Jennings has a large stockpile of second hand wood to make the assemblages. The boxes themselves are carefully crafted and get as much, if not more attention as the contents.

“I like hardwood such as birch and oak, but anything with a strong grain appeals.”

Some assemblages use up to fifty pieces of wood that he painstakingly cuts to shape. The assemblages have a glass front and can be accessed from the rear for final cleaning.

“Once the work it is finished, I like to tidy it up inside, so it is perfect and ready to hang, like a painting.”

Looking around the studio at the drawers containing hundreds of objects, I wonder where he finds his raw materials. When I am baking a cake, I go to a supermarket for ingredients, but to Jennings ‘ingredients’ are what he calls his stock, “I go to car boot sales, junk shops, auctions and antique shops. Whereas most people are looking for something valuable that someone has missed, I’m looking for ordinary old objects that most people are not interested in.”

Like most artists, Jennings feels a strong need to share his work, “If you make things, those things should be seen,” which could explain the 100 exhibitions where he has shown his work both locally in Petersfield and Chichester; and in London. The next exhibition that he is working on now is in October, in his boyhood county of Yorkshire at the Zillah Bell Gallery, Thirsk and runs until the 9th November.

In London, he has shown regularly since 1995 at the Discerning Eye, in The Mall Galleries. Curators, art critics and collectors form a panel to select the anonymous works. At the time of going to press, Jennings should know if his work has been chosen again this year for the show in November. He has also just heard a local gallery may be exhibiting his work.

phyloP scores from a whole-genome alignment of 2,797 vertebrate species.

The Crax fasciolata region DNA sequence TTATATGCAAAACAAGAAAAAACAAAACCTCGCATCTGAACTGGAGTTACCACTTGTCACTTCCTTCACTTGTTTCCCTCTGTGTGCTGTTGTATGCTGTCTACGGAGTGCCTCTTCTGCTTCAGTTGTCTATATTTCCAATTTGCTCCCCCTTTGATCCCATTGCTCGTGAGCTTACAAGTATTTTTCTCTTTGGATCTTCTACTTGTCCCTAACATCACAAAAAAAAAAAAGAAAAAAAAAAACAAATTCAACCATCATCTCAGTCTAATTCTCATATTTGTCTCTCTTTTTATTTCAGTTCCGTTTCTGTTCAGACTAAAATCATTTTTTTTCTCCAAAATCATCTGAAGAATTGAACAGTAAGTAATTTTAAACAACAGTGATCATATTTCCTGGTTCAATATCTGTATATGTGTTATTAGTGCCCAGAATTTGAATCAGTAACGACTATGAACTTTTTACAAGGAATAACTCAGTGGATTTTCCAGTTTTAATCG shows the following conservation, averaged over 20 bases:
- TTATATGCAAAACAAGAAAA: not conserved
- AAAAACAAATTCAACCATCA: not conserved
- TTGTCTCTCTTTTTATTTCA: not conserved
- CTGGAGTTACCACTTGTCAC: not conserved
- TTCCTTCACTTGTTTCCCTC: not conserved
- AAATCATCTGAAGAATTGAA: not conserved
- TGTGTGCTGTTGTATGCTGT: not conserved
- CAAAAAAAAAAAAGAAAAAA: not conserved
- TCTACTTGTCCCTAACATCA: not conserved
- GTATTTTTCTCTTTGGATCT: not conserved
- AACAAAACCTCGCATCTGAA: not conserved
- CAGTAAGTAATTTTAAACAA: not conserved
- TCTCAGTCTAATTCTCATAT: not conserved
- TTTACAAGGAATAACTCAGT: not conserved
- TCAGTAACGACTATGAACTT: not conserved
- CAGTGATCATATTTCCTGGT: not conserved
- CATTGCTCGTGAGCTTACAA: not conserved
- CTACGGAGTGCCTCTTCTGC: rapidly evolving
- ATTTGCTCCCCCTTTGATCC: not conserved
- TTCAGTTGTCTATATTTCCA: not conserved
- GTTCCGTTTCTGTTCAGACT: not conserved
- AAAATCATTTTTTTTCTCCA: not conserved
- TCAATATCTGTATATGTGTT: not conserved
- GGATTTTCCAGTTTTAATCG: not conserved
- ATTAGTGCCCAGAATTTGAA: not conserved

I ask if anyone famous has bought his assemblages. Jennings smiles enigmatically but won’t be drawn.

“There is a titled lady and one of my fans has six pieces, that I’m told hang next to a Gainsborough.”

He sells locally too, to fellow artists and collectors. There is a lively interest in art in the Petersfield area, possibly because it is still surrounded by beautiful inspirational countryside and also was the home of Flora Twort, the accomplished Slade artist who lived and painted in the town from 1914 until her death in 1985. Jennings has undertaken commissions, but he prefers to devise his own ideas and to sell through exhibitions. Occasionally he will produce a similar work, to save someone being disappointed if an assemblage is popular, but no two pieces are ever the same.

He doesn’t know exactly how many assemblages he has made, but estimates it to be around 400. Prices start at £350 and increase to £2,500. The smallest piece can take three days to make but most take much longer, the most complicated involving three months’ work.

Mallard ducks quack excitedly on the river and draw us out of the studio. Perhaps he will come up with an idea as he takes a break at the millstone table.

Meanwhile, I am left wondering who likes me enough to buy me one of his pieces.